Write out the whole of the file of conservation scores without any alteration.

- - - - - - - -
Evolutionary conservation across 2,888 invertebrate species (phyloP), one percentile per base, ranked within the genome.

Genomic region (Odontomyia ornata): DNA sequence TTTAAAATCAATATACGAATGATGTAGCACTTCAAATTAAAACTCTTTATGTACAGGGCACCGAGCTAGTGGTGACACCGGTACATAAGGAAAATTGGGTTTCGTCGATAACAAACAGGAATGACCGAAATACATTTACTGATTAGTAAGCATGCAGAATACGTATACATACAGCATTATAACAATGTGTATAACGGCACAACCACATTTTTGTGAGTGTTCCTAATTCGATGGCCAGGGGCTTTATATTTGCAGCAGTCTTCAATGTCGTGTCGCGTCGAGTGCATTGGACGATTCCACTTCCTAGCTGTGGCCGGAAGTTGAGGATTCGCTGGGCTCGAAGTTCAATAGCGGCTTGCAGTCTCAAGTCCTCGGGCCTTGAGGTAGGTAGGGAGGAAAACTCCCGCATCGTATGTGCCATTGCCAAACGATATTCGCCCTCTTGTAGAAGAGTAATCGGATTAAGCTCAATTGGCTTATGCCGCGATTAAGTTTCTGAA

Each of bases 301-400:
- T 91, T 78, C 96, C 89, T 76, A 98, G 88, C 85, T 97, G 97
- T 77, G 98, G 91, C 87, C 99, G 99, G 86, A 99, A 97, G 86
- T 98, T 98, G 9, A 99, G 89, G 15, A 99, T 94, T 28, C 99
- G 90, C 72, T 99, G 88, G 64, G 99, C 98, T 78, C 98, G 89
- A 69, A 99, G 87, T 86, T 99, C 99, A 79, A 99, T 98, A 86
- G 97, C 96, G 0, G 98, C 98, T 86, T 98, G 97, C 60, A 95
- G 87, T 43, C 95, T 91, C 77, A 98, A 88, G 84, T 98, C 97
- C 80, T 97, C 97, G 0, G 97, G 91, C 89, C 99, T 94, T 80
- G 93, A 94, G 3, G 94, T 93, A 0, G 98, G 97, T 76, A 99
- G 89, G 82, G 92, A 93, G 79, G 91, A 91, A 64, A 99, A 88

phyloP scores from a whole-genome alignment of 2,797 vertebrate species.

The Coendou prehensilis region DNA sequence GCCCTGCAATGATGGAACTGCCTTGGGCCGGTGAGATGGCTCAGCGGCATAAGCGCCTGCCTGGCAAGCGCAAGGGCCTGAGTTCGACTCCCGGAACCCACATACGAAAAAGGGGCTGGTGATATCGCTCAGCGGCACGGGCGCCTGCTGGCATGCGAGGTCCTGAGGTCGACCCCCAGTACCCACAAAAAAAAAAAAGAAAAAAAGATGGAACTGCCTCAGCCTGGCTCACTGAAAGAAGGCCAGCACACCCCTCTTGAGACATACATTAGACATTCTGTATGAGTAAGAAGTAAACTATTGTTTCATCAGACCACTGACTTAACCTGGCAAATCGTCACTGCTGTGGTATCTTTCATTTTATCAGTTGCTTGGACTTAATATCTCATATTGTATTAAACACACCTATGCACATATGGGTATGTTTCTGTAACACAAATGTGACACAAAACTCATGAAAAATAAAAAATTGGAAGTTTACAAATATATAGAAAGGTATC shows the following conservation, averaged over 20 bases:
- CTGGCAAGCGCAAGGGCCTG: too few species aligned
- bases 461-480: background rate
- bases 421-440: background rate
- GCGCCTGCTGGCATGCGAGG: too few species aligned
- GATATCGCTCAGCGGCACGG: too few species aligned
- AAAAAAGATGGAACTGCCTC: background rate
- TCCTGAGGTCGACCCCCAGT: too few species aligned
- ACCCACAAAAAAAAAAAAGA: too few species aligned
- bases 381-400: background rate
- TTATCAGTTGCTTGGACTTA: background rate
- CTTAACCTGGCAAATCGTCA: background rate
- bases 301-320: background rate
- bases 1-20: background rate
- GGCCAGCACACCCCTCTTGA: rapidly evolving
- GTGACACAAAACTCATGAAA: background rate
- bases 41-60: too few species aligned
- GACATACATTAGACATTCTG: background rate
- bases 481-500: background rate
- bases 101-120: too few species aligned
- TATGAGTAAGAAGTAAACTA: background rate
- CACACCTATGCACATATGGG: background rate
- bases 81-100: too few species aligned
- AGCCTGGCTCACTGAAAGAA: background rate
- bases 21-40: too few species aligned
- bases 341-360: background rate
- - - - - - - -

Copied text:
Evolutionary conservation across 2,888 invertebrate species (phyloP), one percentile per base, ranked within the genome.

Genomic region (Odontomyia ornata): DNA sequence TTTAAAATCAATATACGAATGATGTAGCACTTCAAATTAAAACTCTTTATGTACAGGGCACCGAGCTAGTGGTGACACCGGTACATAAGGAAAATTGGGTTTCGTCGATAACAAACAGGAATGACCGAAATACATTTACTGATTAGTAAGCATGCAGAATACGTATACATACAGCATTATAACAATGTGTATAACGGCACAACCACATTTTTGTGAGTGTTCCTAATTCGATGGCCAGGGGCTTTATATTTGCAGCAGTCTTCAATGTCGTGTCGCGTCGAGTGCATTGGACGATTCCACTTCCTAGCTGTGGCCGGAAGTTGAGGATTCGCTGGGCTCGAAGTTCAATAGCGGCTTGCAGTCTCAAGTCCTCGGGCCTTGAGGTAGGTAGGGAGGAAAACTCCCGCATCGTATGTGCCATTGCCAAACGATATTCGCCCTCTTGTAGAAGAGTAATCGGATTAAGCTCAATTGGCTTATGCCGCGATTAAGTTTCTGAA

Each of bases 301-400:
- T 91, T 78, C 96, C 89, T 76, A 98, G 88, C 85, T 97, G 97
- T 77, G 98, G 91, C 87, C 99, G 99, G 86, A 99, A 97, G 86
- T 98, T 98, G 9, A 99, G 89, G 15, A 99, T 94, T 28, C 99
- G 90, C 72, T 99, G 88, G 64, G 99, C 98, T 78, C 98, G 89
- A 69, A 99, G 87, T 86, T 99, C 99, A 79, A 99, T 98, A 86
- G 97, C 96, G 0, G 98, C 98, T 86, T 98, G 97, C 60, A 95
- G 87, T 43, C 95, T 91, C 77, A 98, A 88, G 84, T 98, C 97
- C 80, T 97, C 97, G 0, G 97, G 91, C 89, C 99, T 94, T 80
- G 93, A 94, G 3, G 94, T 93, A 0, G 98, G 97, T 76, A 99
- G 89, G 82, G 92, A 93, G 79, G 91, A 91, A 64, A 99, A 88

phyloP scores from a whole-genome alignment of 2,797 vertebrate species.

The Coendou prehensilis region DNA sequence GCCCTGCAATGATGGAACTGCCTTGGGCCGGTGAGATGGCTCAGCGGCATAAGCGCCTGCCTGGCAAGCGCAAGGGCCTGAGTTCGACTCCCGGAACCCACATACGAAAAAGGGGCTGGTGATATCGCTCAGCGGCACGGGCGCCTGCTGGCATGCGAGGTCCTGAGGTCGACCCCCAGTACCCACAAAAAAAAAAAAGAAAAAAAGATGGAACTGCCTCAGCCTGGCTCACTGAAAGAAGGCCAGCACACCCCTCTTGAGACATACATTAGACATTCTGTATGAGTAAGAAGTAAACTATTGTTTCATCAGACCACTGACTTAACCTGGCAAATCGTCACTGCTGTGGTATCTTTCATTTTATCAGTTGCTTGGACTTAATATCTCATATTGTATTAAACACACCTATGCACATATGGGTATGTTTCTGTAACACAAATGTGACACAAAACTCATGAAAAATAAAAAATTGGAAGTTTACAAATATATAGAAAGGTATC shows the following conservation, averaged over 20 bases:
- CTGGCAAGCGCAAGGGCCTG: too few species aligned
- bases 461-480: background rate
- bases 421-440: background rate
- GCGCCTGCTGGCATGCGAGG: too few species aligned
- GATATCGCTCAGCGGCACGG: too few species aligned
- AAAAAAGATGGAACTGCCTC: background rate
- TCCTGAGGTCGACCCCCAGT: too few species aligned
- ACCCACAAAAAAAAAAAAGA: too few species aligned
- bases 381-400: background rate
- TTATCAGTTGCTTGGACTTA: background rate
- CTTAACCTGGCAAATCGTCA: background rate
- bases 301-320: background rate
- bases 1-20: background rate
- GGCCAGCACACCCCTCTTGA: rapidly evolving
- GTGACACAAAACTCATGAAA: background rate
- bases 41-60: too few species aligned
- GACATACATTAGACATTCTG: background rate
- bases 481-500: background rate
- bases 101-120: too few species aligned
- TATGAGTAAGAAGTAAACTA: background rate
- CACACCTATGCACATATGGG: background rate
- bases 81-100: too few species aligned
- AGCCTGGCTCACTGAAAGAA: background rate
- bases 21-40: too few species aligned
- bases 341-360: background rate